In the US, there have been over 700,000 deaths from HIV, a number that may soon be surpassed by the coronavirus pandemic in this country. Again, most of these have been black people. Based on the early reports of the AIDS epidemic, the assumption was that this was a white gay men’s disease.
With the intense homophobia of the 1980’s and 1990’s and stigma against the gay community, we were slow to recognize that HIV doesn’t discriminate based on race, gender or sexual orientation.
It kills black, white, LatinX, Native American and Asian. It kills gay and straight and has killed far more heterosexuals than gay people. It kills male and female. It really doesn’t care about our labels and how our society is established.
Our failure to understand that early on was a missed opportunity until our communities were ravaged. Black LGBQ communities but also black heterosexual women were among the most heavily affected.
Fast forward to 2021, forty years, there have been phenomenal scientific and medical accomplishments. A disease that was highly fatal 40 years ago with no treatments is now a chronically manageable disease with over 25 approved drugs and more approved combinations. Many patients can be controlled on a single pill combination once a day.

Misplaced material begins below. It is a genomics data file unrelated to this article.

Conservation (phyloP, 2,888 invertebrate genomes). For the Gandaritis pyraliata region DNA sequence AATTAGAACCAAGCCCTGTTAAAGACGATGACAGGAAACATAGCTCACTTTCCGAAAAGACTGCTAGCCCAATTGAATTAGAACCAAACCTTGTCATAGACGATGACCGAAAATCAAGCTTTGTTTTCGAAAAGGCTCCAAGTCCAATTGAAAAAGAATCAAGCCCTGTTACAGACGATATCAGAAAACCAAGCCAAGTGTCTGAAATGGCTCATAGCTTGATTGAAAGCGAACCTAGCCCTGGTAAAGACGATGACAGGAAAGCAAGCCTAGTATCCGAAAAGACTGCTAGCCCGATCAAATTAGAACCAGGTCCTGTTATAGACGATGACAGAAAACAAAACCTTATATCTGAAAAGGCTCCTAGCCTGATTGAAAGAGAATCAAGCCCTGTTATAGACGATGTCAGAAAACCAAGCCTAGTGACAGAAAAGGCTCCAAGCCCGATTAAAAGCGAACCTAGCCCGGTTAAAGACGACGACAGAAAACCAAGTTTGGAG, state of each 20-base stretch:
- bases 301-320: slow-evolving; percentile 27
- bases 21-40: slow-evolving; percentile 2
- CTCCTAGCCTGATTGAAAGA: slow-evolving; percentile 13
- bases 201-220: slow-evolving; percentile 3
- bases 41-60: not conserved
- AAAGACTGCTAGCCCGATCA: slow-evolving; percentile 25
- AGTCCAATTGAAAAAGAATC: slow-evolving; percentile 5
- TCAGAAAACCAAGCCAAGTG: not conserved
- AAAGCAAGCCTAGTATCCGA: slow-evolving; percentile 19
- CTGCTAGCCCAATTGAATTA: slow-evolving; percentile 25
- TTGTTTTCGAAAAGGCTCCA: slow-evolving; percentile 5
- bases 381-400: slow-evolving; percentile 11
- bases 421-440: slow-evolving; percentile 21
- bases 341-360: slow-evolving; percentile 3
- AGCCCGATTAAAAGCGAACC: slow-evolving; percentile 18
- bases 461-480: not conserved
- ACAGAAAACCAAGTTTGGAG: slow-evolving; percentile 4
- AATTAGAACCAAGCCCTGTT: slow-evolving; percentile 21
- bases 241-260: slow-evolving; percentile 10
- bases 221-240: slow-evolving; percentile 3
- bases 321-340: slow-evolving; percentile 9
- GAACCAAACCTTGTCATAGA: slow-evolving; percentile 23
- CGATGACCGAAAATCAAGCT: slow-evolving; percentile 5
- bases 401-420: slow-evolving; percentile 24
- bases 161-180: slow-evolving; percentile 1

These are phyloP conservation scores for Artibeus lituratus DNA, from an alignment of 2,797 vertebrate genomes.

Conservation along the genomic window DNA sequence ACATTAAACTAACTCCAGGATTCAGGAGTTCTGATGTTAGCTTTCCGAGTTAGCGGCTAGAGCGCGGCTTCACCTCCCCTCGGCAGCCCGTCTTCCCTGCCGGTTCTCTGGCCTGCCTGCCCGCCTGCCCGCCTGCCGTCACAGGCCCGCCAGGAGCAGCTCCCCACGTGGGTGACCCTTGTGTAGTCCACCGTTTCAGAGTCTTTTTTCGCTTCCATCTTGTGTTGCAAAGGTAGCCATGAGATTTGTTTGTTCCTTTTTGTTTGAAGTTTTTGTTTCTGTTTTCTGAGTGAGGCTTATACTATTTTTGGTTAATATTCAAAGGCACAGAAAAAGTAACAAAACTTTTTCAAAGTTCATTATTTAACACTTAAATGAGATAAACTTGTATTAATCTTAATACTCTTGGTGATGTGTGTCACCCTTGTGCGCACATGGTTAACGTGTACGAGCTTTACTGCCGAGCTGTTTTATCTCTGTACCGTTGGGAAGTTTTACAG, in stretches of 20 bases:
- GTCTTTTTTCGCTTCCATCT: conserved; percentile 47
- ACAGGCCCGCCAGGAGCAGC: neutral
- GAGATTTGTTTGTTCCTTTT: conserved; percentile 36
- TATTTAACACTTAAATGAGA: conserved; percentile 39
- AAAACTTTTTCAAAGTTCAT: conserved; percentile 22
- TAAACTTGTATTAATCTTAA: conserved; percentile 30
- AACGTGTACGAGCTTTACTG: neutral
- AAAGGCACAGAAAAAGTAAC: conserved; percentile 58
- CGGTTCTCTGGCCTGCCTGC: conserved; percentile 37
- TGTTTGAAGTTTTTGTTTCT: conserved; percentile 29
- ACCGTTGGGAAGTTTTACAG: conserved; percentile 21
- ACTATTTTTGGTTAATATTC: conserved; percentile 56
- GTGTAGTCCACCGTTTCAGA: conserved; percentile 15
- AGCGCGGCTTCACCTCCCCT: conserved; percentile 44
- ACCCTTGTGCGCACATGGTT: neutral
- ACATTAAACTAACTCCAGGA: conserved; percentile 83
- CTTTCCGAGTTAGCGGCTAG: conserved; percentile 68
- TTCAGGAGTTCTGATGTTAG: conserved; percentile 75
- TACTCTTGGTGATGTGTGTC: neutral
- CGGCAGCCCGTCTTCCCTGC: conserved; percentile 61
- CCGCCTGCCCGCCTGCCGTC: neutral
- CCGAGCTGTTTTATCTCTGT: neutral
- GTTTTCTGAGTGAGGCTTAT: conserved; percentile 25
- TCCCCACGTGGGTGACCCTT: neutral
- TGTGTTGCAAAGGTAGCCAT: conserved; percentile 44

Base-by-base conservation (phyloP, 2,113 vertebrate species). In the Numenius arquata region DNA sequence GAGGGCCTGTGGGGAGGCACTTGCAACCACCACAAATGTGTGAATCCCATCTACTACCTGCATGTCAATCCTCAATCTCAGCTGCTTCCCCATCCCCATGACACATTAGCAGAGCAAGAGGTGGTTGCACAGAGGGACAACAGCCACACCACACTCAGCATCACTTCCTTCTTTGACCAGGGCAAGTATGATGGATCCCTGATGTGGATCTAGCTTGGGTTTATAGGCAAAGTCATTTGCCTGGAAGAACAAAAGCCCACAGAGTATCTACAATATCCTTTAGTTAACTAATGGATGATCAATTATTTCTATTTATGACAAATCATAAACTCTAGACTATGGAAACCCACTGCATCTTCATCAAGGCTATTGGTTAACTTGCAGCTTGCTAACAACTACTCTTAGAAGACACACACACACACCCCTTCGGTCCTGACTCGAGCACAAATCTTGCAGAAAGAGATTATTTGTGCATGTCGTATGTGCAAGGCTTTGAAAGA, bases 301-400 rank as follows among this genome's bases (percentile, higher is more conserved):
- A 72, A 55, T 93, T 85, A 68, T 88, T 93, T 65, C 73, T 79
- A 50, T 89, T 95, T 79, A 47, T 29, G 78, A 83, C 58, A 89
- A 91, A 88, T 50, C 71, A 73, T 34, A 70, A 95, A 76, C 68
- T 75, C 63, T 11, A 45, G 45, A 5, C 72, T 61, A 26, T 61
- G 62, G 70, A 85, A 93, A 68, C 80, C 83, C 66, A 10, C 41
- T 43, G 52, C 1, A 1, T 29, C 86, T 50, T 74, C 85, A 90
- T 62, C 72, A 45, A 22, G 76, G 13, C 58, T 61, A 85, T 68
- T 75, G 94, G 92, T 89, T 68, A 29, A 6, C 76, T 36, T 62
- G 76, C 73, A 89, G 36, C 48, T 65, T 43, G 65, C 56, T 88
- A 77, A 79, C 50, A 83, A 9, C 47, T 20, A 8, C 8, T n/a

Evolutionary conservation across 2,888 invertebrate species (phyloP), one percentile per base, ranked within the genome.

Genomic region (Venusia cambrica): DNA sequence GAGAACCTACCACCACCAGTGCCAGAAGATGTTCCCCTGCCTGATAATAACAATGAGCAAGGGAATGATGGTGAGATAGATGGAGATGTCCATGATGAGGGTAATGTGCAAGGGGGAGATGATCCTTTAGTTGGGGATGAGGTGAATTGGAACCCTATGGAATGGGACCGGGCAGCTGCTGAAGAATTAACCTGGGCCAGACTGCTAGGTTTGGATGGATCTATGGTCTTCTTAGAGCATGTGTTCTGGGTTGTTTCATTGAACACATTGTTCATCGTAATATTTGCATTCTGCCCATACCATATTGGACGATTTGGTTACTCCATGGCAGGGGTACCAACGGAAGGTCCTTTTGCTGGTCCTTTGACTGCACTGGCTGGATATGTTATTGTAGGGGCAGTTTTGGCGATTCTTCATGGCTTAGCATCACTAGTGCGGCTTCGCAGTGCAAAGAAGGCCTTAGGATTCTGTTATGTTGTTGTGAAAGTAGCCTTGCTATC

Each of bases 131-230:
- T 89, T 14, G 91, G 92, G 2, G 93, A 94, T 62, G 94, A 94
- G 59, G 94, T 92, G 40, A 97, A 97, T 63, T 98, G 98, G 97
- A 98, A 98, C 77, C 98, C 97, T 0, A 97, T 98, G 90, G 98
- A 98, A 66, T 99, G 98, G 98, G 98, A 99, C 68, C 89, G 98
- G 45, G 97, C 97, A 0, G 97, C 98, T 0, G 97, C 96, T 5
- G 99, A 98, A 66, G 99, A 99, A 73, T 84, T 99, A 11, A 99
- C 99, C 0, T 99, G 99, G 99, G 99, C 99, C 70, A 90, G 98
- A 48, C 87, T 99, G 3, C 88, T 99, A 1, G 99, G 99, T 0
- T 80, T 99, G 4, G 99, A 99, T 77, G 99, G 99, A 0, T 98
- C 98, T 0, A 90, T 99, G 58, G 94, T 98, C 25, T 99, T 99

We have a treatment now approved that is a once monthly injection and could possibly be dosed every two months.
More promising long-acting agents are coming down the pipeline. Broadly neutralizing antibodies are a promising type of treatment that have renewed our hope of curing this infection. There are also several medicines that can prevent a person from getting infected. In some countries, people with HIV infection can live nearly a normal lifespan.
Thanks to the scientists, clinicians, epidemiologists, public health experts and activists, it is a lot easier to live with HIV than it is to die from it. Forty years is a long time. A lot has happened. Make sure to get the best care if you have HIV and if you don’t, protect yourself. Condoms work but PrEP is effective also. Share the information you learn with family and friends who can use it. Let’s hope it doesn’t take another 40 years to get a cure. We are definitely working on it!